Even Good Dogs Have Bad Days
It was a typical, sunny summer day. I arrived at my delivery unit at 8:00 am like I do every morning, and after double casing and loading that day’s mail and packages into the mail van, I was ready to hit my route at my regular 8:45 a.m. start time. Deliveries were going as scheduled, and the familiar faces were as friendly as they are every day.
As I entered one property, I knew there would be a dog growling behind the fence. The dog knew me, and I knew the dog, so I kept my distance and stayed aware of its presence. But that day, the dog had a different idea. Suddenly, out of nowhere, it attacked.
Dog attacks are a daily hazard for postal workers and one of the biggest causes of injury for mail carriers. Last year alone, more than 5,300 postal employees were attacked by dogs while delivering mail. The previous year, we had more than 5,400 reported attacks. That’s roughly 15 attacks every single day of the year — Sundays included — for two years in a row.
One bite is one too many. The sad fact is these attacks are entirely preventable.
Every year, postal carriers are trained to interact with dogs; we respect their territory and are constantly vigilant of potential dangers. We are taught essential skills and learn to keep our eyes on a dog, make sure we don’t startle them, never assume that a dog will not bite, avoid unnecessary noises, and never feed or pet a dog.
We are also trained to defend ourselves against a canine attack by standing our ground and placing something between us and the dog.
This annual training saved me from serious harm when I was attacked. The dog was large and aggressive, and even though it was contained, it still managed to jump over a 4-foot-plus fence and charge me. Thankfully, I stayed aware of the dog from the moment I entered the property, and when it attacked, I remembered not to run but to turn and use my satchel as a shield to prevent what could have been a terrible bite. Thankfully, I was uninjured, but my satchel was shredded before the dog lost interest and jumped back over the fence.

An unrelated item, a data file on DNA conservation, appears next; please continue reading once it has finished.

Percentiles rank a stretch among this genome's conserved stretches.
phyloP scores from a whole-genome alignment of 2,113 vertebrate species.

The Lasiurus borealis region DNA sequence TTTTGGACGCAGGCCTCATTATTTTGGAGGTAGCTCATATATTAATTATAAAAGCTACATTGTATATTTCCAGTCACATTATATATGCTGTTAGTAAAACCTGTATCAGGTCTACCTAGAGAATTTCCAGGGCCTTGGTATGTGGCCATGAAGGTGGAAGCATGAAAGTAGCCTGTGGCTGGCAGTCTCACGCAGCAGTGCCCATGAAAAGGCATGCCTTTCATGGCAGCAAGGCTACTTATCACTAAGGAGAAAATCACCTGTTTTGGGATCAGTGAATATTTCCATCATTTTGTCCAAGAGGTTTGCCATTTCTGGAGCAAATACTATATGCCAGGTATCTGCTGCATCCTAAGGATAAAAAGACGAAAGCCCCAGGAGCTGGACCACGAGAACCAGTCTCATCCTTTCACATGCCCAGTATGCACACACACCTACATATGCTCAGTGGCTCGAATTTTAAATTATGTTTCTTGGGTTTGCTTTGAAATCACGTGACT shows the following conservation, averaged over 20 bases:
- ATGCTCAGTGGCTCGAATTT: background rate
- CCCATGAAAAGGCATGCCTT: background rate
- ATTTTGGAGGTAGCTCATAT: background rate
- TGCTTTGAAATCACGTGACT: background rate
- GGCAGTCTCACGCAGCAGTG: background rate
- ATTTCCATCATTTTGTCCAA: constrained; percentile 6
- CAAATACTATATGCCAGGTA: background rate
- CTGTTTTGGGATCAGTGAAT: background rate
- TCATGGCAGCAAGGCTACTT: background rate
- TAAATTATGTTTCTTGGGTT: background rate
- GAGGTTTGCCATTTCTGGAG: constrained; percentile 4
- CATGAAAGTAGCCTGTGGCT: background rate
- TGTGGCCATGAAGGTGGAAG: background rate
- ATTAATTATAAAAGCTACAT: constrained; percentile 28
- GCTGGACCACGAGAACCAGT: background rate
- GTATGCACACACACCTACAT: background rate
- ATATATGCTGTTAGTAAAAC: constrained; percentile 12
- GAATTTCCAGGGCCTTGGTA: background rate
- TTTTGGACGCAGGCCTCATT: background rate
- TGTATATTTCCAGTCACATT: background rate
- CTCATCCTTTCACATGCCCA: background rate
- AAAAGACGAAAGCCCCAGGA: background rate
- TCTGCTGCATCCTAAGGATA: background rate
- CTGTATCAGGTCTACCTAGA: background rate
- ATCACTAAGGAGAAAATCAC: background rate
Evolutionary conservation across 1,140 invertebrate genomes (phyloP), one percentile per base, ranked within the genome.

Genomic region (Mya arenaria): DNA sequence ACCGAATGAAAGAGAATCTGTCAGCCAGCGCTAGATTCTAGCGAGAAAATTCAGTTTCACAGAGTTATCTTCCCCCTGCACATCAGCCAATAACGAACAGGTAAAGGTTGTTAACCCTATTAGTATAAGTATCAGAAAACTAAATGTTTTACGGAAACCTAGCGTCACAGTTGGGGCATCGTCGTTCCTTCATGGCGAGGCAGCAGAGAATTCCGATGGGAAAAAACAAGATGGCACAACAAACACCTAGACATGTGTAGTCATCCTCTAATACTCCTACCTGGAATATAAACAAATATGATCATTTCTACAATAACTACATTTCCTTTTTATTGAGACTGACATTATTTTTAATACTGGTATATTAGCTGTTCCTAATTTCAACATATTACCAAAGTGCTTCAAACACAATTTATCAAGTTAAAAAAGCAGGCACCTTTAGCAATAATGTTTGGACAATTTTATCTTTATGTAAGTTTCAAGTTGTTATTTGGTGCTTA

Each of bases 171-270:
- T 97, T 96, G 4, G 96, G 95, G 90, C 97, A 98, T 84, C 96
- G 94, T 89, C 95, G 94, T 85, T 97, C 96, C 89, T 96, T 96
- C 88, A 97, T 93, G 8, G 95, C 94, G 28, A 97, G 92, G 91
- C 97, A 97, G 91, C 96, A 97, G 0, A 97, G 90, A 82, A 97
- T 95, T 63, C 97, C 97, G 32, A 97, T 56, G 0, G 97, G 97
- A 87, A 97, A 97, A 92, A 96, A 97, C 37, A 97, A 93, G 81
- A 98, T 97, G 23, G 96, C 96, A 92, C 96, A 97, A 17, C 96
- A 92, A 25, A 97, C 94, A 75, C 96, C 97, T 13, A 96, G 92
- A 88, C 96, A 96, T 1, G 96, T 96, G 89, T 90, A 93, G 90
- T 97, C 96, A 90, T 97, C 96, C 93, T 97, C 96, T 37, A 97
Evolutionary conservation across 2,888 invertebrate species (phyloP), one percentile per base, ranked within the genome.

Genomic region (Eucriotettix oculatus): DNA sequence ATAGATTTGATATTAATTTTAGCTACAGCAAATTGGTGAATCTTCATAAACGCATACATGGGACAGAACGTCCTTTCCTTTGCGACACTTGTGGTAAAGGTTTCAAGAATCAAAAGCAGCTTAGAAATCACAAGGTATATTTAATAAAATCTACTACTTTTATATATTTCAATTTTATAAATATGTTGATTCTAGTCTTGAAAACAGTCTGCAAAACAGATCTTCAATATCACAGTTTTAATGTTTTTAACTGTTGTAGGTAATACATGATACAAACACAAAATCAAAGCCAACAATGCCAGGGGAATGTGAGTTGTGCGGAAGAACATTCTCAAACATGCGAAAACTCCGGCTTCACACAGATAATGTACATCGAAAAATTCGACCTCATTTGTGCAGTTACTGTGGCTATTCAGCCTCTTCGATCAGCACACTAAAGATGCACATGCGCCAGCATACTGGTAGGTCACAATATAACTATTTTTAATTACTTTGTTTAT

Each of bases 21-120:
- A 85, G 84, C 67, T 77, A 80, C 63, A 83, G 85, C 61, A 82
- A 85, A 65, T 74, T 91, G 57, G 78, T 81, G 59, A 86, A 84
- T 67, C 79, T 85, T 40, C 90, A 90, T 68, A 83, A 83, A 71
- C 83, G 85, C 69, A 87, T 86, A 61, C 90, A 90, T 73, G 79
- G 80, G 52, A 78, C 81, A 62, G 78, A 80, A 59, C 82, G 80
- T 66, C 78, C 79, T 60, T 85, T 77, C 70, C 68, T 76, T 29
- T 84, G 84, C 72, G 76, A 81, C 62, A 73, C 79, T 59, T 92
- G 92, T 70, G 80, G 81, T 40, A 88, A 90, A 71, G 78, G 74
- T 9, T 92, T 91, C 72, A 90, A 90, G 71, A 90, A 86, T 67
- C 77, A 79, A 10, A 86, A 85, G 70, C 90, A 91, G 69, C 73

I consider myself lucky, as a determined dog is tough to fend off. That is why dog owners are the most crucial aspect of dog safety, as their actions will ultimately determine if a dog can get near a mail carrier.
There are several ways dog owners can avoid attacks, and USPS is committed to educating our customers about responsible pet ownership. One of our most prominent initiatives is the annual National Dog Bite Awareness Week campaign.
This year’s campaign emphasizes the simple steps dog owners can take to ensure safe mail delivery. For instance, when a letter carrier comes to your home, please keep your dog inside the house, always away from the front door and preferably in another room. You can also put your dog behind a fence or on a leash, although, as I know all too well, owners need to be aware that their dog may be able to jump a fence, so please take the option that best secures your dog.
There are also some amazing tools from USPS that can help you plan ahead. I certainly recommend signing up for our Informed Delivery® feature, as it gives you a preview of what items are being delivered that day right to your mobile phone, tablet, or computer. This is an amazing — and free — way to know if your carrier might come to your door that day.
Our goal as carriers is to deliver the nation’s mail and packages safely and securely, but we can only do that if we are safe and secure. That is why campaigns like National Dog Bite Awareness Week are so important. If you are a dog owner, please take a few moments to visit our website to discover some of the best ways you can secure your dog and minimize attacks.
You’ll also find out how to sign up for Informed Delivery® and our other free tools, like our Package Pickup application on usps.com, where you can tell us whether to expect a dog at your address. By working together, we can make mail delivery safer. And please, spread the word by using the hashtag #dogbiteawareness.
USPS Letter Carrier